Without fail, there is always one uncomfortable moment when Ed Chavez meets with the Colorado Rockies during spring training camp.
"One of the first questions I ask is, 'how many of you have experienced physical injury?' And of course almost everybody raises their hand because they're ball players," Chavez, the Rockies' clinical psychologist, told CBS Sports.
"Then I ask, 'how many of you guys have experienced a mental health issue or mental health challenge? Raise your hand.' You can feel the tension in the room."
A few players slowly raise their hands, Chavez said. Others look like they are unsure whether or not they should.
Chavez acknowledges the tension in the room and asks the players if they feel it too. They always nod in agreement.
"I know some of you guys may have been unsure whether your condition qualifies to be a mental health challenge. Or maybe you were fearful of being judged," he tells them. "Let's talk about this.
"We all deal with mental health challenges. It's part of the human experience. We are all going to experience whether it's a mild degree of depression or anxiety, or we might feel overly stressed. We all feel that."
Chavez compares it to when someone asks you how you're doing. The default response is usually "good" or "fine." But that's not always true. When asked about how they feel physically, on the other hand, people tend to be more honest.
"Wouldn't it be amazing if we could have honest conversations about mental health just the same way we would about physical health?" Chavez told CBS Sports. "Our goal with an organization like the Rockies is that, when a player is struggling with mental health, I want them to get the support just as easily as if they pulled a ligament or sprained an ankle."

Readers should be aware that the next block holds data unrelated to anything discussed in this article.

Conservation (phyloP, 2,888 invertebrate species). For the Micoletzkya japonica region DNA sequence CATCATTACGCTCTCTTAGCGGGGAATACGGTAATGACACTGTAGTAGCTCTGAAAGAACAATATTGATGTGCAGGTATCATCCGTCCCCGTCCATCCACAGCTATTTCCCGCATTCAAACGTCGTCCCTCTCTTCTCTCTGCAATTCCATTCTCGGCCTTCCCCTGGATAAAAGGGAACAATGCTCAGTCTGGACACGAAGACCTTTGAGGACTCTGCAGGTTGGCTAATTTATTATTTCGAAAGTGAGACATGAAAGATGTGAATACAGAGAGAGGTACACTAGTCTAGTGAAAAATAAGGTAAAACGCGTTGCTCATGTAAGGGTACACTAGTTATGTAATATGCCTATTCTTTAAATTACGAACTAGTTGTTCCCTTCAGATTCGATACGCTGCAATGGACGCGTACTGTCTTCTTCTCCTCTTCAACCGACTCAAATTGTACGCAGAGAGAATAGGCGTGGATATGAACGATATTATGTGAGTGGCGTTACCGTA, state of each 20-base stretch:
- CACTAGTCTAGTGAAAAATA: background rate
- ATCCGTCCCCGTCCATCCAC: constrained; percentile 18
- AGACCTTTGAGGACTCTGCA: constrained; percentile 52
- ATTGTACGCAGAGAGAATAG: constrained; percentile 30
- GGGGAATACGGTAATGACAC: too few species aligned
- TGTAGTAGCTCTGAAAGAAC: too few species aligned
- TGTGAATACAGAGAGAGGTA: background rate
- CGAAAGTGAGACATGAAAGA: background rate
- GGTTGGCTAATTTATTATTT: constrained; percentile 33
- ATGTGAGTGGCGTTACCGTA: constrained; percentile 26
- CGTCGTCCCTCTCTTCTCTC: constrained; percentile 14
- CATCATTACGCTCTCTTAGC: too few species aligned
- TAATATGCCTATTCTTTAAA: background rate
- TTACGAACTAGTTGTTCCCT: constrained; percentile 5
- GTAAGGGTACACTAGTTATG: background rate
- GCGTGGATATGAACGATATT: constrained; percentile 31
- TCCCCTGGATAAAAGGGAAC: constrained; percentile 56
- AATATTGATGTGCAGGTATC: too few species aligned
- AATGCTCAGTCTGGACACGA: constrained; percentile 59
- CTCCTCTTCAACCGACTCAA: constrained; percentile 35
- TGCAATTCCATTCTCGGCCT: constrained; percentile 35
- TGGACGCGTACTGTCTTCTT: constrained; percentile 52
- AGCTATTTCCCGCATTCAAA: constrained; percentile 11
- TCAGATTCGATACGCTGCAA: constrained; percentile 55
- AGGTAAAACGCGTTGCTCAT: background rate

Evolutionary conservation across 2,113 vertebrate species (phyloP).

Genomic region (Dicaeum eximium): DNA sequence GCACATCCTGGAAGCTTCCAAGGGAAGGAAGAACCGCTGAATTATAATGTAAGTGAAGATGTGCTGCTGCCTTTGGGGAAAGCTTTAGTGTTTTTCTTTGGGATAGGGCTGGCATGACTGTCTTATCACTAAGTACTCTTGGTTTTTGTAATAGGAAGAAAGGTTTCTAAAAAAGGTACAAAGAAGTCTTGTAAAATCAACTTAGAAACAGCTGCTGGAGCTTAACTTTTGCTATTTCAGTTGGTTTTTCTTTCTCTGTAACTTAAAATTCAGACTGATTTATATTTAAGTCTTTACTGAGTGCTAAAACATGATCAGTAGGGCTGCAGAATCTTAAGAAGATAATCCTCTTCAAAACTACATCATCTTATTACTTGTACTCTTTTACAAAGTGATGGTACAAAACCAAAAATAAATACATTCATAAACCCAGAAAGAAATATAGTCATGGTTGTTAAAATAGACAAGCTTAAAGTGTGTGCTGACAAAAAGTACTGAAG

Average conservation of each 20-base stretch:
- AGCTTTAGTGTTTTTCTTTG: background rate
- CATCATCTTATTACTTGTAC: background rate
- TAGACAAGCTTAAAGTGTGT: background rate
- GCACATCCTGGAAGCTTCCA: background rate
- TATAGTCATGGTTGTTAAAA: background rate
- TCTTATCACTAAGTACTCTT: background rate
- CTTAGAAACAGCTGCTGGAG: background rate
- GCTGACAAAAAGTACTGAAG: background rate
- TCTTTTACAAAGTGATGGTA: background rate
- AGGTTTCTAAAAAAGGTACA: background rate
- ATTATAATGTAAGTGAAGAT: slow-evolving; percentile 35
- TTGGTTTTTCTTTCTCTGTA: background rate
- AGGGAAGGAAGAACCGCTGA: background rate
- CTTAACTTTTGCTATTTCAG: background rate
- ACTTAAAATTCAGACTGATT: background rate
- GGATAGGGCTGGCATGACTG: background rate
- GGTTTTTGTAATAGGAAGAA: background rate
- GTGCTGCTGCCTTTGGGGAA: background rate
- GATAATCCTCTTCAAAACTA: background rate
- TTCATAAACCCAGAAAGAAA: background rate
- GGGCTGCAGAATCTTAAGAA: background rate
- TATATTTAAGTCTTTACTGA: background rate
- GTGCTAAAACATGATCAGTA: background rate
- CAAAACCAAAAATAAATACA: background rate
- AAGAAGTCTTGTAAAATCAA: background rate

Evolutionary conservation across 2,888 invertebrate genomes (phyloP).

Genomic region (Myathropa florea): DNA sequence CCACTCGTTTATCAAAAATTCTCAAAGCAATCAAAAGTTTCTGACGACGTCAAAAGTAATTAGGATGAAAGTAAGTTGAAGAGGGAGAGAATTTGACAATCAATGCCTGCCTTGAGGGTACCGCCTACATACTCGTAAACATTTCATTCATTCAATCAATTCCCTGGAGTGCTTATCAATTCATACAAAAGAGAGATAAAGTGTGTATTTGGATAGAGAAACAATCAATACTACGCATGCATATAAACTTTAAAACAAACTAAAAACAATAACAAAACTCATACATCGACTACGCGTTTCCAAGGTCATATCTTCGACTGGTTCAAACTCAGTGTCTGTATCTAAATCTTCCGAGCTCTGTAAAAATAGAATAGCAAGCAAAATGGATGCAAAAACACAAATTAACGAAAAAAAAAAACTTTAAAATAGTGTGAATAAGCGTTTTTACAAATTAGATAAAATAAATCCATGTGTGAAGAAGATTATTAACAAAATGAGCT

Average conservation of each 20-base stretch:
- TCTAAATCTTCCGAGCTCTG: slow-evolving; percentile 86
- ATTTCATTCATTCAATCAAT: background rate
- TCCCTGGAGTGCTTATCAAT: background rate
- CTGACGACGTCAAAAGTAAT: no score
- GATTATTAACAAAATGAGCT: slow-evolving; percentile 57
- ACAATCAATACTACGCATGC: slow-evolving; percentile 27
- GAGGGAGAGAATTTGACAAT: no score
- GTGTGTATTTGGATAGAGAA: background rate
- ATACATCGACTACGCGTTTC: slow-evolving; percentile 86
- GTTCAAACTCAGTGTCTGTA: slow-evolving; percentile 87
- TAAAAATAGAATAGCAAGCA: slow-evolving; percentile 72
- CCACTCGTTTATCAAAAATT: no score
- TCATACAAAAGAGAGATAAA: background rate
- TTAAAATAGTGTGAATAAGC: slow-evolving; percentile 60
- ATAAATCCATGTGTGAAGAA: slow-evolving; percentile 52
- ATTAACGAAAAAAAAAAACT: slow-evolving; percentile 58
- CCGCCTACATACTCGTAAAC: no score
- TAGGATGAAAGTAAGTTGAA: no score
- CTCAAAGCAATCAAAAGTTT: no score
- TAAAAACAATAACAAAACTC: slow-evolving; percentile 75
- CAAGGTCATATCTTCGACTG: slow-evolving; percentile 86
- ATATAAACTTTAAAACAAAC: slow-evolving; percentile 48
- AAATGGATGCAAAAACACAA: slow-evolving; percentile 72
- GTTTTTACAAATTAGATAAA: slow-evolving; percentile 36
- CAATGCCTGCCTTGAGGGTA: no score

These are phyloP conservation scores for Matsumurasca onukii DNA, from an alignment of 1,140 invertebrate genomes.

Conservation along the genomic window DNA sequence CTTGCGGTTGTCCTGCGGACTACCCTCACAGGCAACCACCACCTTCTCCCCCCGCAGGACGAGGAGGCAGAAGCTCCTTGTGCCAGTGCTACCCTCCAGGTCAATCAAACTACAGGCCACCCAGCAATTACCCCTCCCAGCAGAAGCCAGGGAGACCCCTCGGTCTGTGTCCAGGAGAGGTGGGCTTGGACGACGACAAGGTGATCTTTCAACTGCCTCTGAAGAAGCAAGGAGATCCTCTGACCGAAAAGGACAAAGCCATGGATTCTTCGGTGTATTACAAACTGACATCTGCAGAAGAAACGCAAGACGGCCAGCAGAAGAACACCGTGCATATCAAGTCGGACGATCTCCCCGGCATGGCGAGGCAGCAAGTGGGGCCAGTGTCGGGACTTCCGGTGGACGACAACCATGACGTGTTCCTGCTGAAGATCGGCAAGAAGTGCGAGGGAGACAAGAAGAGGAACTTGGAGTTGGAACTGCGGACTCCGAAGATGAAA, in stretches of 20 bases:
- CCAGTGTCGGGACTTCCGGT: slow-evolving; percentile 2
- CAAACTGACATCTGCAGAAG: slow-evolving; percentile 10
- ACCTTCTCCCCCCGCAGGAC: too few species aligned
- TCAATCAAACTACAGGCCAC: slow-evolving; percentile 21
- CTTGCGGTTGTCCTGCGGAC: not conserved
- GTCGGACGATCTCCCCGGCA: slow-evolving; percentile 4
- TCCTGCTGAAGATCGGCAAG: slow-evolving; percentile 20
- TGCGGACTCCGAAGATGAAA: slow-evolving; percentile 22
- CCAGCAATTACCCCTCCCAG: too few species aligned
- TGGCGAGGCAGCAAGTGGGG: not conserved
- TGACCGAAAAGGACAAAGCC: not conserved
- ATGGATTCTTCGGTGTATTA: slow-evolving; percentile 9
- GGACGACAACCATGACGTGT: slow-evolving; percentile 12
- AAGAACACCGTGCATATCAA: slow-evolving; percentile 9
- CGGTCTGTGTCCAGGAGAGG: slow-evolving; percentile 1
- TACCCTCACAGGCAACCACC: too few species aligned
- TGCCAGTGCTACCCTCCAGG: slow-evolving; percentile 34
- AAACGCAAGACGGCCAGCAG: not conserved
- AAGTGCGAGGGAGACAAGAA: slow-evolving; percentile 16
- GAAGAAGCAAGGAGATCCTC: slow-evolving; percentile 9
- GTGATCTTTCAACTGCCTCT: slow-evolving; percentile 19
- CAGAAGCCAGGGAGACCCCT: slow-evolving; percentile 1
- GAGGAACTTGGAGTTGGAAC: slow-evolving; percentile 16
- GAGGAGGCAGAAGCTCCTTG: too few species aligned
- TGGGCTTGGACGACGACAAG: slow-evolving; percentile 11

To make it easy for players to visualize the things that impact their minds, Chavez likes to use what he calls the mental health bank method. Things that affect you negatively, such as not getting enough sleep or comparing yourself to others on social media are "withdrawals." Positives like hobbies and a good night's rest are "deposits." If you keep withdrawing without depositing, eventually you find yourself in trouble.
It's a simple concept, but sometimes it's easier said than done. While playing professional baseball seems like a dream come true, the pressures are unimaginable.
"You never really make it in Major League Baseball. You feel like you have to prove yourself every day," former MLB outfielder Billy Bean, who now works for MLB and helps with the mental wellness program, told CBS Sports.
Bean – who played for the Detroit Tigers, Los Angeles Dodgers, and San Diego Padres – pointed specifically to the financial stresses. Superstars may be locking up contract extensions, but most players are fighting daily to keep their job and guarantee a paycheck for next season. Constantly having to prove yourself means it's easy to get in your head, Bean said.
"Every day won't be perfect," he said. "Even guys like Mike Trout, he went 0-for-26 last year."
Like trainers to heal a sprained ankle, MLB teams employ specialists who help players mentally prepare to perform at their best when their best is needed. For the Rockies, that's Douglas Chadwick.
"Baseball is so difficult because of the amount of failure involved," Chadwick told CBS Sports. "Dealing with that effectively and being able to be consistent under the heavy stress conditions of the game requires understanding where to draw confidence from. It's about being in the moment, being present, letting go of the last pitch and being able to focus on this pitch right now."
Chadwick teaches players how to focus on their confidence and reframe their thoughts effectively. On the mound, for example, he works with pitchers to develop a routine that involves physical actions and thoughts that help them come back to the present moment.
He also makes sure players have identities that don't completely depend on their performance as an athlete.